BUT SOUTH CAROLINA NEEDS MUCH BIGGER STRIDES …
By FITSNEWS || We’ve opined on numerous occasions in favor of legalizing drugs. Why? Because America’s ongoing war against them has been a $1.2 trillion failure – and because the resources this war continues siphoning from cops, courts and correctional facilities is money that doesn’t get spent on more critical needs. Or rebated to taxpayers.
More fundamentally, the notion of regulating what people choose to put in their own bodies in the privacy of their own homes is totally inconsistent with the most basic definition of American liberty.
Here in South Carolina one GOP lawmaker – a former police officer – has sponsored legislation that would decriminalize marijuana.
“I never once had to fight a pothead,” S.C. Rep. Mike Pitts told WSPA TV 7 (CBS – Greenville/ Spartanburg, S.C.) “I never once had to chase a pothead. They just did not create problems. The only problems they created were for themselves.”
Pitts’ legislation wouldn’t make marijuana legal – it would simply turn simple possession charges into an offense on par with a traffic ticket. Possession under an ounce would be a $100-200 fine for a first offense, and a $200-$1,000 fine for a second offense.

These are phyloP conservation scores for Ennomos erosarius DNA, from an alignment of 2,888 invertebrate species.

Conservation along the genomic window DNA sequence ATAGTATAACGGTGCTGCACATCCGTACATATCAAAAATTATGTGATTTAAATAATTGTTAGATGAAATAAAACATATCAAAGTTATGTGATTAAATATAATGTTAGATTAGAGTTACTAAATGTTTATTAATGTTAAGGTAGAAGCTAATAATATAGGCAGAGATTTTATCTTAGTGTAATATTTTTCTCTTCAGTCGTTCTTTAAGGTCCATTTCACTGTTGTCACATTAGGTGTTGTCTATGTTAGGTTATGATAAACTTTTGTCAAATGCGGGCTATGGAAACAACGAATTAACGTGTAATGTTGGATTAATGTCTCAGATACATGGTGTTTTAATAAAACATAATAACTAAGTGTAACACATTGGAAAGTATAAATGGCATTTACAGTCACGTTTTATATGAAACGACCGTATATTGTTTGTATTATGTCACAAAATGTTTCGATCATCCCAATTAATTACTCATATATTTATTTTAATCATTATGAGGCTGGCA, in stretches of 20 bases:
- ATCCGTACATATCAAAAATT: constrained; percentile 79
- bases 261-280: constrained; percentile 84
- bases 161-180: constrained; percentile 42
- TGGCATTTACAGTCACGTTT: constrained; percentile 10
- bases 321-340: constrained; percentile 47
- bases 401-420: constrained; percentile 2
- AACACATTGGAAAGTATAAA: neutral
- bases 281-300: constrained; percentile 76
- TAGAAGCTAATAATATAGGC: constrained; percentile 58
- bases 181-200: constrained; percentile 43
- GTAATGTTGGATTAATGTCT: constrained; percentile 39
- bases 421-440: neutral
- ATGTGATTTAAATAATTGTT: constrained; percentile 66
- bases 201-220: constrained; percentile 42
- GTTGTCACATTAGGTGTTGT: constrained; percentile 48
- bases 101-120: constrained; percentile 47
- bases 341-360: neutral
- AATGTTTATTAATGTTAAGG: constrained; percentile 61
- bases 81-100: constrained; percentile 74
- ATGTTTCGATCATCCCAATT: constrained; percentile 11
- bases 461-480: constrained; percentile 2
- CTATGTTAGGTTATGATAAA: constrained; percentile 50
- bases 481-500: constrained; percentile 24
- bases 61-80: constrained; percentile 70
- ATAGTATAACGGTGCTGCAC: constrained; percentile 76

Amazingly, his bill is being opposed by S.C. State Law Enforcement Division (SLED) chief Mark Keel – who in addition to fighting this legislation is also working to undercut recently passed medical marijuana laws.
With all due respect to Keel, he needs to stop opposing common sense drug reforms … and start doing his job. After all, last time we checked South Carolina was the most criminal state in the whole country … which strikes us as evidence that governor Nikki Haley‘s top cop doesn’t have his priorities in line.
Pitts’ law clearly isn’t the big-ticket reform South Carolina needs. What South Carolina needs is a full legalization bill that treats marijuana and other drugs the same as alcohol – in other words, it doesn’t need to follow the lead of Colorado in attempting to tax pot to death.
Having said that, Pitts’ bill is a sensible first step. More importantly, the comments this former lawman has offered in support of his legislation are worth heeding.
Worth dismissing? The knee-jerk jack-bootery of the Haley administration … which wants to keep wasting your money (and keep the trial lawyer lobby in business) by preserving our state’s outdated, overbearing anti-drug laws.